Former Attorney General Jeff Sessions expressed confidence in a new interview that special counsel Robert Mueller's investigation into Russian meddling in the 2016 election will be handled "appropriately."
Speaking to The Wall Street Journal, Sessions said that although he finds the duration of the investigation -- it was launched in spring 2017 -- unexpected and "unhealthy," the former Alabama senator said "the country is committed to this course."
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Sessions' successor at the Justice Department, Matthew Whitaker, has faced criticism for his previous comments arguing that Mueller's investigation goes too far. Despite his past comments, however, Whitaker appears unlikely to recuse himself from overseeing the investigation.
Sessions told the Journal that if given a second chance, he would still recuse himself from the probe despite the decision angering President Donald Trump. "No one is above supervision," he told the Journal.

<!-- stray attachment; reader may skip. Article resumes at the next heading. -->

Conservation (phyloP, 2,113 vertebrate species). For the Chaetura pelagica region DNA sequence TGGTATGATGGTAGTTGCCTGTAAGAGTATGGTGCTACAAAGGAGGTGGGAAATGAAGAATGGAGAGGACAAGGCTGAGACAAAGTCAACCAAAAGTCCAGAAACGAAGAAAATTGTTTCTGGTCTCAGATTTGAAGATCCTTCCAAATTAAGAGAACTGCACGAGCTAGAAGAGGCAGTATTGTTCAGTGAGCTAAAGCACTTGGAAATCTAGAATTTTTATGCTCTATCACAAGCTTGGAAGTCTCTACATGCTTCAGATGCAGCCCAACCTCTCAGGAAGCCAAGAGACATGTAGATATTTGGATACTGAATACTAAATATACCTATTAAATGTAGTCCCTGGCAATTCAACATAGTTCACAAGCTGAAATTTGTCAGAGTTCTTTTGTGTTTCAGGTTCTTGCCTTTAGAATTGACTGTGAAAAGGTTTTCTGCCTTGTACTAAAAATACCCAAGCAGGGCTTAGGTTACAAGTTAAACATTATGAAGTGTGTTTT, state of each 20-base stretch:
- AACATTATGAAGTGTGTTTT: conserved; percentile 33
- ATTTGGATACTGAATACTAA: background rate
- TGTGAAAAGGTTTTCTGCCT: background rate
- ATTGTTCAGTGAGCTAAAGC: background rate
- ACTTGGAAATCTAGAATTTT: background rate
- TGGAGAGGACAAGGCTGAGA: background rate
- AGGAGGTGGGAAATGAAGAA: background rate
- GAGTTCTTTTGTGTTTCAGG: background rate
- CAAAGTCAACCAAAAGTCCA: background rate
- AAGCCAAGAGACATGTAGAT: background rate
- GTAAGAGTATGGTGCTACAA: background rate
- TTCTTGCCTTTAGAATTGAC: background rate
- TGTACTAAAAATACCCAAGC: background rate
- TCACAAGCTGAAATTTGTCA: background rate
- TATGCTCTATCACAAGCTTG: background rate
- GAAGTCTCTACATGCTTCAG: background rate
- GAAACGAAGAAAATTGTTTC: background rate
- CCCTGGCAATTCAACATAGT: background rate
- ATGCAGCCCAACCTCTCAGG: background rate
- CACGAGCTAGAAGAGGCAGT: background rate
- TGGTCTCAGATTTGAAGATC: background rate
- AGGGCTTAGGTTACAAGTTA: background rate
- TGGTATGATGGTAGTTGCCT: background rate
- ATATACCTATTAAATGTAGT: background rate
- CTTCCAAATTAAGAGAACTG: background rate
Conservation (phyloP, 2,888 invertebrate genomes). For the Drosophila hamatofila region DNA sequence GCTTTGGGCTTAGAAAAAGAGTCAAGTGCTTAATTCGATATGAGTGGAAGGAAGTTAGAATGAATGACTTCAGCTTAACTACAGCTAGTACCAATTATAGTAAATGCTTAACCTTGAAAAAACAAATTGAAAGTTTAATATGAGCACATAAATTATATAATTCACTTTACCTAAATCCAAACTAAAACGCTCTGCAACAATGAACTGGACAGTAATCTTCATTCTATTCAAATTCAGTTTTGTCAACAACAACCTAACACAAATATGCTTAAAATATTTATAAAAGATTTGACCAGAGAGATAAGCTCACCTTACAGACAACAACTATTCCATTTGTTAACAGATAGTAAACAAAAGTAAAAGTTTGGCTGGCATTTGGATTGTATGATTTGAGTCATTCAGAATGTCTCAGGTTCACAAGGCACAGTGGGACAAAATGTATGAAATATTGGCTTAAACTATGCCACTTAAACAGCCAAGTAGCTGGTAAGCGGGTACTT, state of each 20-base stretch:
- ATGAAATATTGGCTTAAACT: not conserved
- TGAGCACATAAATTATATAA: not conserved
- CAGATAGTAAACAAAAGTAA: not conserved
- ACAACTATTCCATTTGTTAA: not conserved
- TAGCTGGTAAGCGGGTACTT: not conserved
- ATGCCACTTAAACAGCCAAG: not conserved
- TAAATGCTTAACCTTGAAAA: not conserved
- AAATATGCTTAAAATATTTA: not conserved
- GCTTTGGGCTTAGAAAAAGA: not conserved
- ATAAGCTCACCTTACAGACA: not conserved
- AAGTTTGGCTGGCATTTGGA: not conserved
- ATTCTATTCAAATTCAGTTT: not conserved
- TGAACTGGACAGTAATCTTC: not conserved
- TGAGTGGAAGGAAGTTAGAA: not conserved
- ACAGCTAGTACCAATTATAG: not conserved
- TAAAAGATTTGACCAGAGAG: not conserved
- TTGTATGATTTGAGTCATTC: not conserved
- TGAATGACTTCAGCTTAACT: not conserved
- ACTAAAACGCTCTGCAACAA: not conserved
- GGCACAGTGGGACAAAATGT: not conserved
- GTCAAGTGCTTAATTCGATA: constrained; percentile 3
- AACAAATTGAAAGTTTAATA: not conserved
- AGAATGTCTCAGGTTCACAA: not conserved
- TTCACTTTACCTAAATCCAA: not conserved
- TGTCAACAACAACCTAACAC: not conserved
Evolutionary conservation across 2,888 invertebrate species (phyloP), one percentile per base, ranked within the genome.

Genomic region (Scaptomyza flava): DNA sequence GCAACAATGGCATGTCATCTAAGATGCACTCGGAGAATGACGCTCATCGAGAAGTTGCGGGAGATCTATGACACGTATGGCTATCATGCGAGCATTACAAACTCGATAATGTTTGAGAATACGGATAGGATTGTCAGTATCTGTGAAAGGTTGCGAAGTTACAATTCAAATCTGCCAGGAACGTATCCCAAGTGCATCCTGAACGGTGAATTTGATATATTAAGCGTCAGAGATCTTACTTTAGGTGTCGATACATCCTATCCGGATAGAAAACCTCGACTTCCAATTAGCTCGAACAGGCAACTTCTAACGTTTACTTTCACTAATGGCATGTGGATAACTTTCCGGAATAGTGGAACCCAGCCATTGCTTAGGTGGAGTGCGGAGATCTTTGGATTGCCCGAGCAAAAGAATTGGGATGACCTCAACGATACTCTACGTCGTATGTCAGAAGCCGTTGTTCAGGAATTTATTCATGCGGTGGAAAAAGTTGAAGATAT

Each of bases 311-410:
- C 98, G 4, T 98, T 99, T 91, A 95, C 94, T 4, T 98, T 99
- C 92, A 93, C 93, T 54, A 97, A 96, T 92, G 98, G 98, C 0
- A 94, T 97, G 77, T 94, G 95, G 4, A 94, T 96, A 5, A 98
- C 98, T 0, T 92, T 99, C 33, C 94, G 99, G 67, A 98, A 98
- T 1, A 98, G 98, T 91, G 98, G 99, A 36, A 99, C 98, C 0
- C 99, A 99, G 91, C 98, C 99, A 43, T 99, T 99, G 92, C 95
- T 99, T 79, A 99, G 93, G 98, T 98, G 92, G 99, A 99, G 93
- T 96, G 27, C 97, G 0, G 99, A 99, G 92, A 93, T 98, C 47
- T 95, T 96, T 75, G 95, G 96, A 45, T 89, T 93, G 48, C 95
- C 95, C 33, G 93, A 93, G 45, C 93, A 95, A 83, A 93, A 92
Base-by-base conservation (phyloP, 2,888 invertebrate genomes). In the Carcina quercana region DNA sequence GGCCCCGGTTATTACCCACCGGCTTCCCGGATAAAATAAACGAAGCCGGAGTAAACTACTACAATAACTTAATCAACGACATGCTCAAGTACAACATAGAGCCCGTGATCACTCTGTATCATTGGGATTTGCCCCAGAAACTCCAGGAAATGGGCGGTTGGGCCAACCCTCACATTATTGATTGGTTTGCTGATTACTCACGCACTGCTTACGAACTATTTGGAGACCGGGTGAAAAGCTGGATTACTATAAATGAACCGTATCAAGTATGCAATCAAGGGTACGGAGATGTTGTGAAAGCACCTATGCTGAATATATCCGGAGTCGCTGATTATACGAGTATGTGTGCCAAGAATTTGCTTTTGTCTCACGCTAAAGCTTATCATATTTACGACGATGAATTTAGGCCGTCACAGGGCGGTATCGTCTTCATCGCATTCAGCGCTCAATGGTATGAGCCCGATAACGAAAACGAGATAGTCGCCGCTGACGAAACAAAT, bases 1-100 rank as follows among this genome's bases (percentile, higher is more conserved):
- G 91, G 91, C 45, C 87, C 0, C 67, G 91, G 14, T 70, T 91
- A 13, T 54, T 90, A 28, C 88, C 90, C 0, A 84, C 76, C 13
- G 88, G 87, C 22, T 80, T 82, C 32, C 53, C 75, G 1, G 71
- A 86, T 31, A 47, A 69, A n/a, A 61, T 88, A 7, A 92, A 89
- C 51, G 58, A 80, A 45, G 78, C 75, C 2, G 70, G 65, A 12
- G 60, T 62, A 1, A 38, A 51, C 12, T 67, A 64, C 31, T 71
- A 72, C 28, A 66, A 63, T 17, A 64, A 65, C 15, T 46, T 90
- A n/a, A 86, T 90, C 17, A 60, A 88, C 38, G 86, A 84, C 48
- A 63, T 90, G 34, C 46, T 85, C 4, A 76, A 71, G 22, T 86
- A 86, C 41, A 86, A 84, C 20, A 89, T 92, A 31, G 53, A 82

Sessions was fired as attorney general with a call from Trump's chief of staff John Kelly on Wednesday afternoon. Sessions' last day was busy but routine -- until Kelly's unexpected call just prior to Trump's 11:30 a.m., post-election news conference, he told the Journal. He declined to comment on his discussions with White House officials about his ouster.
Sessions told the Journal he has no concrete future plans.
"I want some family time and to let my head clear," Sessions said.
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